The emergence of new technologies and especially social networks first took place in people’s private, everyday spaces. Before businesses and governments got in on the act, ordinary citizens started to link to each other over networks, transforming the way they related to each other forever.
And thus the centres of power shifted. In a world in which geography no longer exists, the tools of power are in the mobile phones and personal computers of the citizenry. From their homes they link not just with their local environment but also their country, region or the world. Paradoxically, this phenomenon has strengthened local, regional and supranational identities, as can be seen in the cases of Scotland and Catalonia, paving the way for ‘glocality’, a community that thinks globally but acts locally. Under this concept, representation is granted to those who relate in one’s personal everyday space, representing the region they live in, and who in turn connect us to the world.
In this context, the centralized nation state ceases to represent the demands of the citizenry. Partnerships made through the use of technology and networks lead to the emergence of social movements that expand identities that weren’t or didn’t feel properly acknowledged to a mass scale, challenging existing representative mechanisms.
Faced with these new dynamics, democratic systems find their traditional modus operandi changing and even though political parties, parliaments and elections are still essential they lose ground to an empowered citizenry that constantly shares its opinions and judges their actions. In the case of digital natives, the posture is even more critical given that democracy is a basic starting point from which they can advance, demanding answers according to their own inclinations. This viewpoint forgets that democracy is an achievement; a process that is always seeking to perfect itself.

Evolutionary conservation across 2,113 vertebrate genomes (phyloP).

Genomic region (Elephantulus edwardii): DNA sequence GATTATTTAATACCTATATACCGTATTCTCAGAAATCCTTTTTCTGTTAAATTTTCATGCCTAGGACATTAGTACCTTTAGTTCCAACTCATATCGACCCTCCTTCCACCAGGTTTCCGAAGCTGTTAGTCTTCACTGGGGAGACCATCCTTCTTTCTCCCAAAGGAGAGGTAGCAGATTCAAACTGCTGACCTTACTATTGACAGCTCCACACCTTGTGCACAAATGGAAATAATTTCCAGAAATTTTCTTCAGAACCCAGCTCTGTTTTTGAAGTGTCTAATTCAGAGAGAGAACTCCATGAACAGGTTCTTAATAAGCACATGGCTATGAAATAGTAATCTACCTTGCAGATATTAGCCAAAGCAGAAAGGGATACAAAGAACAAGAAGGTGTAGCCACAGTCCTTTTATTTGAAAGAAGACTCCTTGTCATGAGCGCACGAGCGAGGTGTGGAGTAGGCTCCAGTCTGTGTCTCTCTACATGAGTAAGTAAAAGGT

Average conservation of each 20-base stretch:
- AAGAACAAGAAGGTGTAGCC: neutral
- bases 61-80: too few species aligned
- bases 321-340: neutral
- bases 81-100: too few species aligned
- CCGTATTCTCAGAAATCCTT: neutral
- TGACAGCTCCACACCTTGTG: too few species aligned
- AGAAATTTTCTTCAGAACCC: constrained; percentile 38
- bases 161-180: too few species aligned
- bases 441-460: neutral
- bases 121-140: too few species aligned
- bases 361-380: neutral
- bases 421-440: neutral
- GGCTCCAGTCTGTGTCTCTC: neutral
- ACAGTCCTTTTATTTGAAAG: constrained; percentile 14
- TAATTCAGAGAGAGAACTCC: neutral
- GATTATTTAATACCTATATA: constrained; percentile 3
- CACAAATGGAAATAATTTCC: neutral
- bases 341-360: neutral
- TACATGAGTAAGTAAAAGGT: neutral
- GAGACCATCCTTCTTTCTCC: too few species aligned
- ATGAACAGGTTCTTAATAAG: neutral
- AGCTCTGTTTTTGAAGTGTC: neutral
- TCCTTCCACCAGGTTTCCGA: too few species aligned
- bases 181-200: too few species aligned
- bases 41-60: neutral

This is why it is fundamental to begin political discussions between the centre of power and communities in a way that will allow the political system to construct forms and institutions that resolve their needs as well as stimulating the citizenry to play an active role in democratic decisions.
In spite of the rapid pace of technological transformations, their incorporation into the political sphere should be planned in the long term. As I have said on other occasions, I am convinced that we do not yet know what the next political institutions to emerge from the network will be, the ones that in addition to strengthening democracy in its representative sense, will also do so in its participative sense.
The internet is a constant challenge to political governments and institutions, and they must navigate it in a horizontal manner. Today it is clear that many citizens know how to navigate just as well as the governing political class. The trick is working out how to incorporate them in a proper, direct manner.